“So I heard something about you the other day,” Kim tells me. I had taken advantage of her unexpected presence in her office to stick my head in and ask about a class duplication.
“Oh,” I replied warily. “Good or bad?” People rarely have neutral opinions of me, if they notice me at all.
“Well, interesting. I heard you’re Buddhist.”
“Oh.” Relieved – is that all? “Well, yes, I am.”
It had come up this week in planning studio class. Of all my classmates, only Anne was an unknown quantity on the registration roles. The rest of us have all had class and worked on projects together before. She wanted to know about my thesis project and that led to the inevitable questions of why and wherefore. Andrea upped the ante by asking how I had become Buddhist. The grapevine performed its sacred and mysterious duty and so I found myself explaining the Four Noble Truths to our new department chair on the odd Sunday afternoon.
Buddhism has become part of my identity within the college. Classmates and faculty alike know I’m Buddhist. I don’t preach it from the mountaintop (we don’t have any in Nebraska) but my choice of thesis project and client was deliberate, so it comes up. Plus, it’s my baseball, my muscle car, my home built motherboard, in other words, my personal geek-dom.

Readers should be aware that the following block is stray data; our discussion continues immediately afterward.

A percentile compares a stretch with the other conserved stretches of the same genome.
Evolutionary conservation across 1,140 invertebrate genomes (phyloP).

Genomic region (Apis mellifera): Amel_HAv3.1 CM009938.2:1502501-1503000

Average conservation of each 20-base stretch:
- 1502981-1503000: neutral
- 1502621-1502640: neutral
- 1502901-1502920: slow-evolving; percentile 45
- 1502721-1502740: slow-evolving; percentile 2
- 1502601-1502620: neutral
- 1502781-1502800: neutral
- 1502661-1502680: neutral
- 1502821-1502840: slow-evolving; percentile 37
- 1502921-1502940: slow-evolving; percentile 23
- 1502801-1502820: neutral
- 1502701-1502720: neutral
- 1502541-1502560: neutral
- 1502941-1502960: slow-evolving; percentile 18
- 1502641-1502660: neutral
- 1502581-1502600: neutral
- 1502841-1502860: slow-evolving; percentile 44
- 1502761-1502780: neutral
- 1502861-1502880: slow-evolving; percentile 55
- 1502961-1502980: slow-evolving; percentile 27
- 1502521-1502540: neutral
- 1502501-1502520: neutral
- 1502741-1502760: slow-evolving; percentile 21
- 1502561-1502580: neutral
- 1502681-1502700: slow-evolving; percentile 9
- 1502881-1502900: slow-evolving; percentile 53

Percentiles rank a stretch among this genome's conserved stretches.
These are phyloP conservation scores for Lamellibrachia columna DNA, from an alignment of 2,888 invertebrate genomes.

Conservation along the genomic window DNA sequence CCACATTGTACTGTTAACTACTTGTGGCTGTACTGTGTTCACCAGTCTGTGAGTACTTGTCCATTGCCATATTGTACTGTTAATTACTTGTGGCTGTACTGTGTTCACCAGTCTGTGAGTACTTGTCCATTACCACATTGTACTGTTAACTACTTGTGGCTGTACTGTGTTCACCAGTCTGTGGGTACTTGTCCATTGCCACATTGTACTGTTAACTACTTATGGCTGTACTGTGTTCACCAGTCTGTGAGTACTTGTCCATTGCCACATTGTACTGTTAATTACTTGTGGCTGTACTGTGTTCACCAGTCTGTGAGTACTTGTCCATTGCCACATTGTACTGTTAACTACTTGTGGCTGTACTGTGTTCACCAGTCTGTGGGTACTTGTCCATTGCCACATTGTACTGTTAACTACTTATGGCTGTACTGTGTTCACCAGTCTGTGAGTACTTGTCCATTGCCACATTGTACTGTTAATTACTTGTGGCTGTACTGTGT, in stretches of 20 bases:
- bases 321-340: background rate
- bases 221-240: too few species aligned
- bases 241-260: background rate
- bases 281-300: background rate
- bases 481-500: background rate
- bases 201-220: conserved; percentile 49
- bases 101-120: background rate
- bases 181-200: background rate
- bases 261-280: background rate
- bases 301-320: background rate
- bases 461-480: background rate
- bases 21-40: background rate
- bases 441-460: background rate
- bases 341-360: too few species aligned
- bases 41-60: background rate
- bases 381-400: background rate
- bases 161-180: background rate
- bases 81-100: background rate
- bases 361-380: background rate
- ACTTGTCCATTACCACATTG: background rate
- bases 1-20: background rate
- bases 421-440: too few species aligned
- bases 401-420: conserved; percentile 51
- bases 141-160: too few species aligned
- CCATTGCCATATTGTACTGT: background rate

Now Kim has added this little fact to my identity, that puzzle picture of me she is building in her head. And I in turn, have added this facet to my identity with her. Kim knows I’m Buddhist. She expects me to act in Buddhist ways. Of course, I don’t know what those expectations are, but it doesn’t really matter. Even if she has no expectations of “Buddhist” behavior, I do, whether I ought to or not.
Of course, it now means that bridge is crossed, with no undue effect thus far, which is also liberating. It’s a topic I can reference without fear of recrimination, however unlikely, or even the inevitable first questions. The first questions have already been asked.
I love the Four Noble Truths. When Kim asked me what I found in Buddhist that naturally resonated with me, the Buddha’s first teaching was naturally my first thought, but I never got to my second thought – egolessness, non-self, emptiness. I love the fact that “I” don’t exist. It’s hilariously ironic.
Yet even as I indentify myself and allow myself to be labeled a Buddhist (a convenient categorization for all parties involved), I reinforce that very thing that Buddhism teaches does not exist – ironic that.